One Grocer Takes Truth in Food Labeling To a Higher Level

Ever wonder if the health-harming truth about processed foods would ever catch up with manufacturers? In some small ways, a New England grocery store chain is doing its part to expose them, according to this interesting New York Times piece.

The Hannaford Brothers chain of more than 150 grocery stores has developed the Guiding Stars system that rates the nutritional value of almost all the foods and drinks it sells from no stars to three stars any shopper can see on the shelf.

Here's the interesting number: Out of some 27,000 products Hannaford sells, 77 percent of the foods received no stars. A lot of those "no stars" foods were ones that are erroneously advertised by producers as healthy, like frozen dinners. And, companies like Campbell's Soup, makers of the Healthy Request line of soups (mostly no stars), aren't happy at all about it.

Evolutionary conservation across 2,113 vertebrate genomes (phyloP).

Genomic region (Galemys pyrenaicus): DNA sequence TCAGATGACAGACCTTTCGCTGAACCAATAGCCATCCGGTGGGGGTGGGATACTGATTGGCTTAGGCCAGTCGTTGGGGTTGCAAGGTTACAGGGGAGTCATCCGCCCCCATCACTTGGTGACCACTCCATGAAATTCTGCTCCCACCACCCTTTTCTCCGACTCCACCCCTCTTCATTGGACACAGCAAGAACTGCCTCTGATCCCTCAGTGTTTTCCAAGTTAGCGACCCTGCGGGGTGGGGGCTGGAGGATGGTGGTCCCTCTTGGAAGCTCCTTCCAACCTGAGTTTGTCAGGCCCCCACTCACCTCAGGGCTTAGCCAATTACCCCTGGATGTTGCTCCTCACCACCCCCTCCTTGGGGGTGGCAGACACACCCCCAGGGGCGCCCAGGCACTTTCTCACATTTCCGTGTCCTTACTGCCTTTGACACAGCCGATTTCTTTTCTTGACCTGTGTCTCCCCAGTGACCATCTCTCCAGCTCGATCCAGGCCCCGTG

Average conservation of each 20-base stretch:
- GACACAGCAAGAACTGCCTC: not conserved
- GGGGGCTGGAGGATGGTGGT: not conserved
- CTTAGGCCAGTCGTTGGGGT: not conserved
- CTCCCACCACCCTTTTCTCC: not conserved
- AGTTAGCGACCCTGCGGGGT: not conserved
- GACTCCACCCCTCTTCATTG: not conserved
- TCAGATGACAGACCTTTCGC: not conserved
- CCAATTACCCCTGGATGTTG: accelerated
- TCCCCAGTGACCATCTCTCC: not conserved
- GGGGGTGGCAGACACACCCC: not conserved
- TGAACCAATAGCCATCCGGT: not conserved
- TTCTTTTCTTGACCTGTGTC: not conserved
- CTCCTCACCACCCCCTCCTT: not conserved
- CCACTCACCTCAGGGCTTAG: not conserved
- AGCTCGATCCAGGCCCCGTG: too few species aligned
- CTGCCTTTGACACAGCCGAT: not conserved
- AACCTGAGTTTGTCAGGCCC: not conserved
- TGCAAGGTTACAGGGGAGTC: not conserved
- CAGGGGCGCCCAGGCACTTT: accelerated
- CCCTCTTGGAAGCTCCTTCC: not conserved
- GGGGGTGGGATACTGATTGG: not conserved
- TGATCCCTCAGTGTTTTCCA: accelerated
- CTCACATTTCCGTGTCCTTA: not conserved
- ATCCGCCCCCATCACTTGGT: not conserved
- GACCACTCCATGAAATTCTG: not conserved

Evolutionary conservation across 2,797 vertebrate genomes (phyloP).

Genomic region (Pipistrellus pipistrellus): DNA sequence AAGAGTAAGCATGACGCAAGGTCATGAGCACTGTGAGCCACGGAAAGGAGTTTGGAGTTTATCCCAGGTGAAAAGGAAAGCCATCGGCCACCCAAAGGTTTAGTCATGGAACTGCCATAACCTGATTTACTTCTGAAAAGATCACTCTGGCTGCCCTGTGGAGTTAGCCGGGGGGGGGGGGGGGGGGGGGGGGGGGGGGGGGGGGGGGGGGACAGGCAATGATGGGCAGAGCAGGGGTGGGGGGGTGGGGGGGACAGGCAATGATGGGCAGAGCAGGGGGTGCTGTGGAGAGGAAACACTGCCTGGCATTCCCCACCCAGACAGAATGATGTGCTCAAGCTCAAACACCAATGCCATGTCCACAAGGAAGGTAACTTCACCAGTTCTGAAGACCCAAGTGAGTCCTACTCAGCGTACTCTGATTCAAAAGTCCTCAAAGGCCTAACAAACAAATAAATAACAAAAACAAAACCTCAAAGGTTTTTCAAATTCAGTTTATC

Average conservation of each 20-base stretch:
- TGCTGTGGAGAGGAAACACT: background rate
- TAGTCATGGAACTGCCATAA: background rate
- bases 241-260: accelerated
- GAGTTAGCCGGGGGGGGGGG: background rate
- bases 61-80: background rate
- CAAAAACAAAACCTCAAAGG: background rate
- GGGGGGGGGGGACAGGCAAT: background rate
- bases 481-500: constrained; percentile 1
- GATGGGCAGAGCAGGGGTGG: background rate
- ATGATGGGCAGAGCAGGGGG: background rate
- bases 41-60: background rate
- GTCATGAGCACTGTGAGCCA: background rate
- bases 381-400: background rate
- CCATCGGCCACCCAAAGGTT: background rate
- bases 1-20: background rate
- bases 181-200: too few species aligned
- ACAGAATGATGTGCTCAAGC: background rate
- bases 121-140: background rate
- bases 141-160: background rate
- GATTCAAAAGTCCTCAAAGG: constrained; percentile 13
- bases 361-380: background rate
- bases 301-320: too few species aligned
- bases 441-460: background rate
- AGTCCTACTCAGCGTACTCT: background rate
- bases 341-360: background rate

The major discrepancies between what the FDA and the Hannaford system say are healthy foods makes sense. Company nutritionists admit the Guiding Stars system is much more stringent than federal standards. That said, there's great room for improvement, considering among the two-star foods are pastas, not at all good for your health, especially if you want to avoid diabetes.

Dr. Colleen Huber suggests an even better way to shop at the grocery store in her popular piece about the affordability of organic foods.

New York Times November 6, 2006 Registration Required

The (Lakeland, Fla.) Ledger November 6, 2006

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